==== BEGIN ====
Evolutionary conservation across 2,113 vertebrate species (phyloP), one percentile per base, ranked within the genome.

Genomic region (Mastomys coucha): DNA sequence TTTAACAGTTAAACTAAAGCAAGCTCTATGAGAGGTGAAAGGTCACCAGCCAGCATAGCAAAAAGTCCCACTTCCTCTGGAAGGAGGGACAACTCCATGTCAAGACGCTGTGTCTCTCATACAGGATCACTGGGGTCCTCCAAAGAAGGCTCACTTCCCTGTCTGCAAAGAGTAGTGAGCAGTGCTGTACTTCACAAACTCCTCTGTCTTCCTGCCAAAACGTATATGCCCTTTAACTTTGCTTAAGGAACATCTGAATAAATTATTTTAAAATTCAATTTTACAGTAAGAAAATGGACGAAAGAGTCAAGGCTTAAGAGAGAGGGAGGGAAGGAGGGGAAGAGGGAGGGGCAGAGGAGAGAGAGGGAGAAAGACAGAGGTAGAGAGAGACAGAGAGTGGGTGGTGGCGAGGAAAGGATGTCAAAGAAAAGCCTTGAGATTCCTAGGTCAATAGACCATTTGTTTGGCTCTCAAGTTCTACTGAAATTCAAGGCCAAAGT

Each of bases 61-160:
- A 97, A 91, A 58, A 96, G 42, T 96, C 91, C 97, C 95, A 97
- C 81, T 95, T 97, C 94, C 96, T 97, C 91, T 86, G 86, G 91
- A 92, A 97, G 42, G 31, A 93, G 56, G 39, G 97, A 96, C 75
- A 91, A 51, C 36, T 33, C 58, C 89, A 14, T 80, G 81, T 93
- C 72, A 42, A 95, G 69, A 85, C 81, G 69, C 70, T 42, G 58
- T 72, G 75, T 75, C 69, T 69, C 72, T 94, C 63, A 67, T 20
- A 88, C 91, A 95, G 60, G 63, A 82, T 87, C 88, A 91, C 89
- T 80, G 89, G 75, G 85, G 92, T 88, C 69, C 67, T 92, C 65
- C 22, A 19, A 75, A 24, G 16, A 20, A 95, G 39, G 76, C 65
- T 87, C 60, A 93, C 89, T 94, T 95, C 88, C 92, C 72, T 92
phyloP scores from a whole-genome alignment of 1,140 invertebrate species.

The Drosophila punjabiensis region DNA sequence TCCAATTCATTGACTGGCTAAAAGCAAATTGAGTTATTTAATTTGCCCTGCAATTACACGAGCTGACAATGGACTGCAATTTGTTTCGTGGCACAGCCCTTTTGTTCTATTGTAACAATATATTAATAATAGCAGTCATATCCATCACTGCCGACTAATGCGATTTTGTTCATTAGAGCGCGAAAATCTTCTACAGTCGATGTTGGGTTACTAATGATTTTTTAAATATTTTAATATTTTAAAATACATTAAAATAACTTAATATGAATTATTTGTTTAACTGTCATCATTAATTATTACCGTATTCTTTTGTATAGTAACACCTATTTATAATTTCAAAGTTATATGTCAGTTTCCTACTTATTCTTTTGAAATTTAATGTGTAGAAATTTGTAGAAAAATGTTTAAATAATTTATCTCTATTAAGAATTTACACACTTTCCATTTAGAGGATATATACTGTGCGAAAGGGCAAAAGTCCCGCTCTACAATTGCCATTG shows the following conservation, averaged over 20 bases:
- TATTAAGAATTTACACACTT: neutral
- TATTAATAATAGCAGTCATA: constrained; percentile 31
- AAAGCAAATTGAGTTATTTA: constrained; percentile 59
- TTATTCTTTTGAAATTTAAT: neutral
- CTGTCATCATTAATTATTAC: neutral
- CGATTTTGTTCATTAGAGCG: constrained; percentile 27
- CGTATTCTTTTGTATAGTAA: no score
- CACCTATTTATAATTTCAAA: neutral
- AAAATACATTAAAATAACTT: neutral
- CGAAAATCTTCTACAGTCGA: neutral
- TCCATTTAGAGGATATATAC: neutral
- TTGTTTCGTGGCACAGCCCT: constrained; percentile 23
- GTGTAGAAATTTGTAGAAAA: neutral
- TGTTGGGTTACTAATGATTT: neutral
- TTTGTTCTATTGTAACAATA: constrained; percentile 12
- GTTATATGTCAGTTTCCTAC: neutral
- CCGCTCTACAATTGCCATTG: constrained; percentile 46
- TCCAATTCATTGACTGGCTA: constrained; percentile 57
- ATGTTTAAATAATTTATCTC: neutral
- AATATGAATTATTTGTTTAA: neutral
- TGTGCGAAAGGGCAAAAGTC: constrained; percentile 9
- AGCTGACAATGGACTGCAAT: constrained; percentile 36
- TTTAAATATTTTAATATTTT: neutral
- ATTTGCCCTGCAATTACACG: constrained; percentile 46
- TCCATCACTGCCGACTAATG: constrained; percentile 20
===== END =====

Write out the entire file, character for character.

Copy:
Evolutionary conservation across 2,113 vertebrate species (phyloP), one percentile per base, ranked within the genome.

Genomic region (Mastomys coucha): DNA sequence TTTAACAGTTAAACTAAAGCAAGCTCTATGAGAGGTGAAAGGTCACCAGCCAGCATAGCAAAAAGTCCCACTTCCTCTGGAAGGAGGGACAACTCCATGTCAAGACGCTGTGTCTCTCATACAGGATCACTGGGGTCCTCCAAAGAAGGCTCACTTCCCTGTCTGCAAAGAGTAGTGAGCAGTGCTGTACTTCACAAACTCCTCTGTCTTCCTGCCAAAACGTATATGCCCTTTAACTTTGCTTAAGGAACATCTGAATAAATTATTTTAAAATTCAATTTTACAGTAAGAAAATGGACGAAAGAGTCAAGGCTTAAGAGAGAGGGAGGGAAGGAGGGGAAGAGGGAGGGGCAGAGGAGAGAGAGGGAGAAAGACAGAGGTAGAGAGAGACAGAGAGTGGGTGGTGGCGAGGAAAGGATGTCAAAGAAAAGCCTTGAGATTCCTAGGTCAATAGACCATTTGTTTGGCTCTCAAGTTCTACTGAAATTCAAGGCCAAAGT

Each of bases 61-160:
- A 97, A 91, A 58, A 96, G 42, T 96, C 91, C 97, C 95, A 97
- C 81, T 95, T 97, C 94, C 96, T 97, C 91, T 86, G 86, G 91
- A 92, A 97, G 42, G 31, A 93, G 56, G 39, G 97, A 96, C 75
- A 91, A 51, C 36, T 33, C 58, C 89, A 14, T 80, G 81, T 93
- C 72, A 42, A 95, G 69, A 85, C 81, G 69, C 70, T 42, G 58
- T 72, G 75, T 75, C 69, T 69, C 72, T 94, C 63, A 67, T 20
- A 88, C 91, A 95, G 60, G 63, A 82, T 87, C 88, A 91, C 89
- T 80, G 89, G 75, G 85, G 92, T 88, C 69, C 67, T 92, C 65
- C 22, A 19, A 75, A 24, G 16, A 20, A 95, G 39, G 76, C 65
- T 87, C 60, A 93, C 89, T 94, T 95, C 88, C 92, C 72, T 92
phyloP scores from a whole-genome alignment of 1,140 invertebrate species.

The Drosophila punjabiensis region DNA sequence TCCAATTCATTGACTGGCTAAAAGCAAATTGAGTTATTTAATTTGCCCTGCAATTACACGAGCTGACAATGGACTGCAATTTGTTTCGTGGCACAGCCCTTTTGTTCTATTGTAACAATATATTAATAATAGCAGTCATATCCATCACTGCCGACTAATGCGATTTTGTTCATTAGAGCGCGAAAATCTTCTACAGTCGATGTTGGGTTACTAATGATTTTTTAAATATTTTAATATTTTAAAATACATTAAAATAACTTAATATGAATTATTTGTTTAACTGTCATCATTAATTATTACCGTATTCTTTTGTATAGTAACACCTATTTATAATTTCAAAGTTATATGTCAGTTTCCTACTTATTCTTTTGAAATTTAATGTGTAGAAATTTGTAGAAAAATGTTTAAATAATTTATCTCTATTAAGAATTTACACACTTTCCATTTAGAGGATATATACTGTGCGAAAGGGCAAAAGTCCCGCTCTACAATTGCCATTG shows the following conservation, averaged over 20 bases:
- TATTAAGAATTTACACACTT: neutral
- TATTAATAATAGCAGTCATA: constrained; percentile 31
- AAAGCAAATTGAGTTATTTA: constrained; percentile 59
- TTATTCTTTTGAAATTTAAT: neutral
- CTGTCATCATTAATTATTAC: neutral
- CGATTTTGTTCATTAGAGCG: constrained; percentile 27
- CGTATTCTTTTGTATAGTAA: no score
- CACCTATTTATAATTTCAAA: neutral
- AAAATACATTAAAATAACTT: neutral
- CGAAAATCTTCTACAGTCGA: neutral
- TCCATTTAGAGGATATATAC: neutral
- TTGTTTCGTGGCACAGCCCT: constrained; percentile 23
- GTGTAGAAATTTGTAGAAAA: neutral
- TGTTGGGTTACTAATGATTT: neutral
- TTTGTTCTATTGTAACAATA: constrained; percentile 12
- GTTATATGTCAGTTTCCTAC: neutral
- CCGCTCTACAATTGCCATTG: constrained; percentile 46
- TCCAATTCATTGACTGGCTA: constrained; percentile 57
- ATGTTTAAATAATTTATCTC: neutral
- AATATGAATTATTTGTTTAA: neutral
- TGTGCGAAAGGGCAAAAGTC: constrained; percentile 9
- AGCTGACAATGGACTGCAAT: constrained; percentile 36
- TTTAAATATTTTAATATTTT: neutral
- ATTTGCCCTGCAATTACACG: constrained; percentile 46
- TCCATCACTGCCGACTAATG: constrained; percentile 20